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Congress defeat in 2014 Lok Sabha polls in Nagaland and Tripura inevitable: Sanjoy Hazarika
Sanjoy Hazarika joined IBNLive readers for an interaction on the significance of the North-East poll results.
North-East Expert Sanjoy Hazarika joined IBNLive readers for an interaction on the significance of the North-East poll results.
Q. Is the Sangma magic over for good in Meghalaya? Asked by: Tanuj
A. Well, one Sangma succeeds another. PA Sangma took the voters for granted in Garo hills and the results reflect on their record and how the public view their work.
Q. How would you explain the utter lack of anti-incumbency in Nagaland and Tripura? Asked by: Prabal
A. Tripura: People voted for peace and stability - as the Manik Sarkar government was seen as having ended the insurgency and moved modestly forward on infrastructure projects. Sustainability is the key here now. Also the Congress had no leader worth the name - the main crowd puller was a scion of the erstwhile royal family but he was given no official role or post. People can't trust a party which can't trust its own major campaigners. I doubt also if Rahul Gandhi's bombastic claim that the Congress would toss the CPI-M into the sea went down well: it boomeranged.
Q. Incumbents have been re-elected in all 3 states. in Meghalaya it may be due to fractured opposition. but in Nagaland and Tripura has congress become so in-effective? Asked by: Sathyaki
A. Congress in Nagaland had four contenders for the job, they did not present a united front (sic) and lacked conviction; in addition, in Tripura, as I have said in an earlier post, they had no leader worth the name who could match the CPI-M track record or its consistency. People nowadays are rarely swayed by public oratory or major promises: they judge parties and candidates on the basis of elections. IN many ways, national parties like Congress and BJP become regional parties in such contests with local issues, image, community support and party mobilization as much as performance dominating and influencing votes.
Q. If the Megahalaya like trend continues at national level where the fight is congress vs the rest, incumbent may hit a hatrick in 2014? Asked by: Sathyaki
A. There are a significant number of states under the control of non-Congress and non-BJP parties. From east to west, north to south, this is the story -- Samajwadi Party, Akali Dal, AIADMK, BKD, NPF etc. These would have a great influence on the 2014 results, its too early to call though I would wager that the Congress would lose a number of the seats it is holding.
Q. What does North-East poll results mean for Congress? Asked by: KK
A. That they don't have any local leaders of any substance and stature in most of the states of the region and that this bodes ill for the part in the 2014 elections for the Lok Sabha as they need to find winning candidates. Also that young members of First Families at the central or local levels may not swing the state elections if they have nothing to show for a track record, either by working in a public office or working in the state. So called charisma and family connections don't work beyond a point: people want their problems understood and resolved as all elections are becoming more and more 'local'.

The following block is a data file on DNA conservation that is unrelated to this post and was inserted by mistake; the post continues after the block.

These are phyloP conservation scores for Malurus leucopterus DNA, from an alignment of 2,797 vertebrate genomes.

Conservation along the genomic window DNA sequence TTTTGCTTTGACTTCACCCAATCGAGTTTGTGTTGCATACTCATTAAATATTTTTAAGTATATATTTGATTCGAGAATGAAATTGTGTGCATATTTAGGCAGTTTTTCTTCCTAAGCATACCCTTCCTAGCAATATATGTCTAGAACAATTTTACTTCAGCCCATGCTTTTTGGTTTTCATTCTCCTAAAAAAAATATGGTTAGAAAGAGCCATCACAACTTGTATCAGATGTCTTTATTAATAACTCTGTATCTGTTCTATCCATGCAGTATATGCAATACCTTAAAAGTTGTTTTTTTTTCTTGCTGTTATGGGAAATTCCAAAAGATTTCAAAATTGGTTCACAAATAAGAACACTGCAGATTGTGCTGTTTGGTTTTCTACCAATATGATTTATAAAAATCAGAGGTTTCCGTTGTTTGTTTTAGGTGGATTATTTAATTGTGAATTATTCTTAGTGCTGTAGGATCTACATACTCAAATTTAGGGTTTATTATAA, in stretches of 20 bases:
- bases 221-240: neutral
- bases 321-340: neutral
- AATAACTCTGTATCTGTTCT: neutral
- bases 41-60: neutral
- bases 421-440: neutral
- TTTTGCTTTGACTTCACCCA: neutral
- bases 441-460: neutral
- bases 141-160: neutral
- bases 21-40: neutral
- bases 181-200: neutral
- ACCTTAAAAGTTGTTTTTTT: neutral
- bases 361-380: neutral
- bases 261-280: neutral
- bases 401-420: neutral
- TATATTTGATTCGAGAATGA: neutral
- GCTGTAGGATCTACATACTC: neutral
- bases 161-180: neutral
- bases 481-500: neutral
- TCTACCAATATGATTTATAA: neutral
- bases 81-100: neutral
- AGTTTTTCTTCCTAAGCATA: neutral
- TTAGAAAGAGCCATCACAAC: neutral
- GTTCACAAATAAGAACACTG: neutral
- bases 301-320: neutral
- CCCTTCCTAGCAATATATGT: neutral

Q. What is the message from Electorate? Asked by: leena
A. That media coverage doesn't mean that you've got the votes and that crown princes without a record of actually delivering on promises and holding public office can draw crowds without winning their confidence or votes
Q. Which politicians corrupt more in Meghalaya, Garos or Khasis? Asked by: R. Hajong
A. All parties.
Q. Can these results have an impact on the polls in Assam? Asked by: Prafulla Gogoi
A. The Assam state elections are still nearly four years away. Issues like demands for peace so that people can live in security, farmers' rights, land alienation, lack of communal peace and basic governance -- health, education and delivery of services will count more.
Q. What impact will it have on Lok Sabha election next year? Asked by: KK
A. As I've said earlier, it stresses a growing trend -- that regional parties and non-'national'parties like Samajwadi, BSP, DMK, AIADMK etc will have major roles in the next elections. Question will be who will they align with or which of the big parties will tie up with them. Also that all elections are increasingly becoming local with local issues and leaders pulling votes and crowds.
Q. BJP opens its account in Nagaland by winning one assembly seat. Your views. Asked by: Sonia
A. In Nagaland and other Hill states of NE, they will be one-seat party! Better to invest those huge funds elsewhere where they are taken more seriously as where they have an understanding of basic issues.
Q. Is the Congress defeat next year in Nagaland and Tripura inevitable? Asked by: merekum
Q. Why Is Left wining in Tripura? Asked by: KK
A. As I've said before, peace and security, stability and some development. Also a total lack of Congress leadership. in other states: 1. stability concern in Meghalaya and 2. in Nagaland a lack of public expectations from any party as well as a sense that Chief Minister Nephiu Rio can push the peace process and some development work forward. A pity that no woman candidate won in Nagaland though.
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